ORs were obtained both before and after adjustments for potential confounding by age, sex, BMI; and after further adjustment for smoking, alcohol consumption, and SES, if available. These were selected as potential confounders as they are associated with psychosis and inflammation (please see discussion). Authors were also asked to provide unadjusted and adjusted ORs after excluding subjects with potential infection at baseline (defined as CRP > 10 mg/L). In addition, in the study by Wium-Andersen et al.28 ORs were adjusted for type of CRP assay, as two different methods were used for analysing CRP levels. Wium-Andersen et al. used education and income levels as measures for SES, while Metcalf et al. used maternal education levels as a proxy for SES. Perry et al. had no alcohol and smoking data available at baseline at the time of exposure measurement. However, since the exposure was measured at age 9 y, it is unlikely that many participants would have smoked or regularly consumed alcohol in this sample.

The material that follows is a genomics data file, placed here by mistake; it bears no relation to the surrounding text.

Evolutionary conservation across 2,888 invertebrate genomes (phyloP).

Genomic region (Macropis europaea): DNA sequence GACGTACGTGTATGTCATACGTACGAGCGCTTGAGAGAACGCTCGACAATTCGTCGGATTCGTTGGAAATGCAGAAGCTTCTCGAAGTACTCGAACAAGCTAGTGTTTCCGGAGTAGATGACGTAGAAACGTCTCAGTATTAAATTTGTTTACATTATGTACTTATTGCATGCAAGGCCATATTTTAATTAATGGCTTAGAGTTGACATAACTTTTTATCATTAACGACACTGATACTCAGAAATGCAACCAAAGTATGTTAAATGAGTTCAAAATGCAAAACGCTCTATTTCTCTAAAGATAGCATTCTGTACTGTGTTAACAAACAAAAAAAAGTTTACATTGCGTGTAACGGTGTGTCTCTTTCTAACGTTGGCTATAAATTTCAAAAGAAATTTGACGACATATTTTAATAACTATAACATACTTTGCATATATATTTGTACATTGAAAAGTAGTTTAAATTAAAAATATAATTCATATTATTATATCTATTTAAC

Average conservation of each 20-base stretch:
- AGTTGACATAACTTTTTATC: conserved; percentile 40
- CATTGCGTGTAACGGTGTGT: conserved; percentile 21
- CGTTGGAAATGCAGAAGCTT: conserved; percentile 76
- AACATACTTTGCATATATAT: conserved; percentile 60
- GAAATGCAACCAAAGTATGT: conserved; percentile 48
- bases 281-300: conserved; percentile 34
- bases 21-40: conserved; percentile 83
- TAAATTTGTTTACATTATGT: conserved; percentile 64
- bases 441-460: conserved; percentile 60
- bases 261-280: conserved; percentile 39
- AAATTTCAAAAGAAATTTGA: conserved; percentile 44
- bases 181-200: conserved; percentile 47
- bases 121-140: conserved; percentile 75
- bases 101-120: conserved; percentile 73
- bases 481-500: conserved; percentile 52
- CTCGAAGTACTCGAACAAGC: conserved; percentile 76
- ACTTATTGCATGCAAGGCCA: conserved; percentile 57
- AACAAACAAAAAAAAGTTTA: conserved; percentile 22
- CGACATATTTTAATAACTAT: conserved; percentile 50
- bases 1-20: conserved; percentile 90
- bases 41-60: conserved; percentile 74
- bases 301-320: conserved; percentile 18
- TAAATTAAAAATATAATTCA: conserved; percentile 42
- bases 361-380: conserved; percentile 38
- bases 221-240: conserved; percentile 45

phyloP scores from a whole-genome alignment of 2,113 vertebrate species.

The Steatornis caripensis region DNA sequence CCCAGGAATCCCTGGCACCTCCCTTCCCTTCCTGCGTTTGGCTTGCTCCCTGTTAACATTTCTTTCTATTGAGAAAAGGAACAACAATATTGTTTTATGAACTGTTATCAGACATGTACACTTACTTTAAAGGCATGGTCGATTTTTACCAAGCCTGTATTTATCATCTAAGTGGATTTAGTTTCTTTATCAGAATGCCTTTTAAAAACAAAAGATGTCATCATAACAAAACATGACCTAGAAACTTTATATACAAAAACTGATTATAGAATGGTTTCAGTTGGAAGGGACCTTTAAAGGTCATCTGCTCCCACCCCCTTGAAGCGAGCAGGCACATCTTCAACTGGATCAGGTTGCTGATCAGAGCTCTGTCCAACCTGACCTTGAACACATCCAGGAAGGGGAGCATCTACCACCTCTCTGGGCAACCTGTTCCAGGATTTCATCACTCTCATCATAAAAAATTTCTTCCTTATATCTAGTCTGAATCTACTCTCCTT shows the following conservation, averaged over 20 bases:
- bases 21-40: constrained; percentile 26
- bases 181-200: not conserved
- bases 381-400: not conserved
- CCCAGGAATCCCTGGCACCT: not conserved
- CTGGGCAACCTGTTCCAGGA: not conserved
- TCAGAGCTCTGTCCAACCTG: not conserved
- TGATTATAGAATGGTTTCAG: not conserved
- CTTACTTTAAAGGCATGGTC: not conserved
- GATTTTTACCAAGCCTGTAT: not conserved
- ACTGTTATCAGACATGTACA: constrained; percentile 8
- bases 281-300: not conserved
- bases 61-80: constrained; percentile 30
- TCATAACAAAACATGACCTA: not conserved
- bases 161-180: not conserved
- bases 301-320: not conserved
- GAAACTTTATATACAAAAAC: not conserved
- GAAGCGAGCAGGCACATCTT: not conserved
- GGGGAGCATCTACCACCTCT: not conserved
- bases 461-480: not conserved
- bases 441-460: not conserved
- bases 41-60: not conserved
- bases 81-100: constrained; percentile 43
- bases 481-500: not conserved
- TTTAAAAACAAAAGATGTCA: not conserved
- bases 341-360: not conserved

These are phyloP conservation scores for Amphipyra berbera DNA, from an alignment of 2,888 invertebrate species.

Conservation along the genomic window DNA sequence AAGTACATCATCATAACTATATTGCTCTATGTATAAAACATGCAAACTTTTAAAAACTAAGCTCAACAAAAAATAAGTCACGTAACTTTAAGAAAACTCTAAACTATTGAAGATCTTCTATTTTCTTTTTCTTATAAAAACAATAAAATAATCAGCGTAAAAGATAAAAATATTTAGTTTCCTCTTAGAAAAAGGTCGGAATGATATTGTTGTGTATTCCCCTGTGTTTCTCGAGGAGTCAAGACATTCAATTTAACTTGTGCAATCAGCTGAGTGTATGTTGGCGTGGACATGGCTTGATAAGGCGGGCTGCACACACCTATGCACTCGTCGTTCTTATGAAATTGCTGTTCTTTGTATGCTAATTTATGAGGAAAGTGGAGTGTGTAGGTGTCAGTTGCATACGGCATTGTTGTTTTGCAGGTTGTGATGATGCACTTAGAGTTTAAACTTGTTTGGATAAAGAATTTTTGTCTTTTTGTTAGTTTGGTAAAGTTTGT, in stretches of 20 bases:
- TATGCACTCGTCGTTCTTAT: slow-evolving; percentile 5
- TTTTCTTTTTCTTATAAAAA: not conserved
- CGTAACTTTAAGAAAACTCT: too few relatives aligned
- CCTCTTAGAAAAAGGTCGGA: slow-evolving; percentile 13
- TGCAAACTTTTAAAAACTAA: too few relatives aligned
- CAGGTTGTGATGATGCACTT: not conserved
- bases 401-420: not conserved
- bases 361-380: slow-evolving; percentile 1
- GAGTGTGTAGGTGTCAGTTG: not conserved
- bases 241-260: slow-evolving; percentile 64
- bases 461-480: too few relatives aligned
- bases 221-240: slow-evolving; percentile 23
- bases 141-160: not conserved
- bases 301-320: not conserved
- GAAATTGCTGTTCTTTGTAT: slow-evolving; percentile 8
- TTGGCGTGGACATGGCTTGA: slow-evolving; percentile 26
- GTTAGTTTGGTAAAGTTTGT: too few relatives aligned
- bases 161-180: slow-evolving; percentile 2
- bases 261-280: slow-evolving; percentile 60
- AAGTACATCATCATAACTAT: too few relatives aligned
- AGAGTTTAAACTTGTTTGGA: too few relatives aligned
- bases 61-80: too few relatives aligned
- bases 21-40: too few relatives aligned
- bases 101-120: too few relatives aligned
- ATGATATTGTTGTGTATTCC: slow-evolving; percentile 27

The methodological quality of each included study was assessed using the Newcastle-Ottawa Scale (NOS) for cohort studies36,60.
Data synthesis and statistical analysis
Random effects models were used to meta-analyse ORs in order to address differences due to methodology and sample size. ORs were used as the preferred statistic over others (e.g., hazard ratios), due to uncertainties around the exact time of outcome in some samples. For instance, ALSPAC cohort participants34 were assessed for psychosis at age 24, but it is unclear when the outcome had first occurred. Register-based studies often relied on hospitalization primarily to identify cases28,30,31. While hospitalization is a useful proxy for illness time of onset, it may still not accurately reflect exact time of onset as not all patients are hospitalized and often there is a considerable delay between illness manifestation and help-seeking from healthcare professionals.